“Blessed are they which are persecuted for righteousness’ sake: for theirs is the kingdom of heaven.” –Matthew 5:10
As we continue to report on Christian brothers and sisters worldwide being jailed, tortured and killed for their beliefs, a new story emerges in Burma that is a throwback to the persecution of the first century A.D. The government of Burma has now passed new laws restricting the exercise of the Christian faith to such extremes that a permit is now required to just read a Bible.
The latest move by officials in Burma requires Christians in the Phakant Township, Kachin State to submit a written request at least 15 days in advance to read the Bible, conduct a Bible study, host Sunday school and other prayer-related activities, according to Christian Solidarity Worldwide (CSW).
The requests, mandated by the General Township Administration Department, also must be accompanied by recommendations from other departments.
“To impose a requirement on churches and individuals to seek permission to read the Bible, pray, fast and hold a Sunday school is an extreme restriction and an extraordinary further violation of freedom of religion,” Benedict Rogers, the leader of East Asia Team of Christian Solidarity Worldwide, said.
To no surprise, Burma finds itself on the U.S. State Department’s list of Restricted Nations: whose policies against Christians demonstrate pure religious intolerance, along with China, Eritrea, Iran, North Korea, Saudi Arabia, Sudan and Uzbekistan. The building of new churches is forbidden and Christian religious symbols, such as crosses are removed by the military.
Victims of a vicious military junta, Christians in Burma, who comprise about 9% of the population, have been brutally attacked by the military in a manner that has turned into ethnic cleansing with a Christian focus. The army raids jungle villages, killing anyone who has not fled and burning down homes and churches. As Persecution.com reported:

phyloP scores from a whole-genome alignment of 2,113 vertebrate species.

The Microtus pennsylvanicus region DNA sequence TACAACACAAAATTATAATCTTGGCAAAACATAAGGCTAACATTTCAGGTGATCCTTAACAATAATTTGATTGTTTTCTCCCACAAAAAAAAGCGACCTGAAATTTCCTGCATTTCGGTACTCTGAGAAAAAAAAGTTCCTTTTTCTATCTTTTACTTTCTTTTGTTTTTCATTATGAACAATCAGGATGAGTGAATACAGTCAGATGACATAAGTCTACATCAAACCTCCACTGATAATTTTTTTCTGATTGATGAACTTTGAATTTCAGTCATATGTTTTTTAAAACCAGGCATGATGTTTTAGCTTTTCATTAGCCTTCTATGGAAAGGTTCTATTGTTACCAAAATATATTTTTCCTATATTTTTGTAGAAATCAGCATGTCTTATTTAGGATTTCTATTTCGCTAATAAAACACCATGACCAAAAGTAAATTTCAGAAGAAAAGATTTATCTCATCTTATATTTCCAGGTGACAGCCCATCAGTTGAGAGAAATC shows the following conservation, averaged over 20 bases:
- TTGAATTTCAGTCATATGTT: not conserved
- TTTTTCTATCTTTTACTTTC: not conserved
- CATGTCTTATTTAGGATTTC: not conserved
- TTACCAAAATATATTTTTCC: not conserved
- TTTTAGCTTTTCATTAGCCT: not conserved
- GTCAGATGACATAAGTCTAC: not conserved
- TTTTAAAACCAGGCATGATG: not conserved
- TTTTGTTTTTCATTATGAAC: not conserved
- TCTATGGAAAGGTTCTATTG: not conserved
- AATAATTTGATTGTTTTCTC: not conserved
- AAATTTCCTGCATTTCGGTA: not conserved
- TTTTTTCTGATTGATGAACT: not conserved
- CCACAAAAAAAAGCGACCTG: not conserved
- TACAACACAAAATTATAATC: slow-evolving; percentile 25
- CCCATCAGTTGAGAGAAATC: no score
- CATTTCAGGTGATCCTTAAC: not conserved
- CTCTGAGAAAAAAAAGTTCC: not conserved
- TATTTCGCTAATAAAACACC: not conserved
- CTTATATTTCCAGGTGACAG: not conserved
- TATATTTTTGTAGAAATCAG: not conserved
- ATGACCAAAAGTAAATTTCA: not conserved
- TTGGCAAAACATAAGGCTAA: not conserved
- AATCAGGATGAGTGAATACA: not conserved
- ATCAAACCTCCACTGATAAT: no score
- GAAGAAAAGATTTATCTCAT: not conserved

When the head of a monastery asked soldiers if he should warn Buddhist monks to leave a conflict area, the soldier replied, “No, we are not going to harm the Buddhists. We are only against the Christians.”
One heavily targeted Burmese minority group are the Karen people. Historically Christian, today about 40 percent of the Karen people are Christians. A Burmese official boldly stated recently, “Soon there will be no Christians in this nation. You will only be able to see a Karen person in a picture in a museum.”
It is amazing that the government authorities are so worried about the Bible and its influence that merely reading it without a permit is now a crime. And their ethnic cleansing has led to an estimated 500,000 deaths and 4,300 villages being destroyed. However, this has not stopped the growth of the Christian faith and the sharing of the Gospel in the war-torn nation. Christians continue to preach and practice their faith, despite the consequences and risks. Pray for the people in Burma to be safe, comforted and bold in their faith as well.
The struggle of the Christians in Burma brings to mind the persecution faced by the Apostles Peter and John in Acts Chapter 5. Thrown into prison for preaching the Gospel, they were miraculously rescued, escaped and went right back into town in the public to preach. Emboldened by their faith in Jesus Christ, they could not abandon their mission to share His love and message of salvation, no matter the risk:
“Then came one and told them, saying, Behold, the men whom ye put in prison are standing in the temple, and teaching the people. … And when they had brought them, they set them before the council: and the high priest asked them, Saying, Did not we straitly command you that ye should not teach in this name? and, behold, ye have filled Jerusalem with your doctrine, and intend to bring this man’s blood upon us. Then Peter and the other apostles answered and said, We ought to obey God rather than men.” –Acts 5:25-29.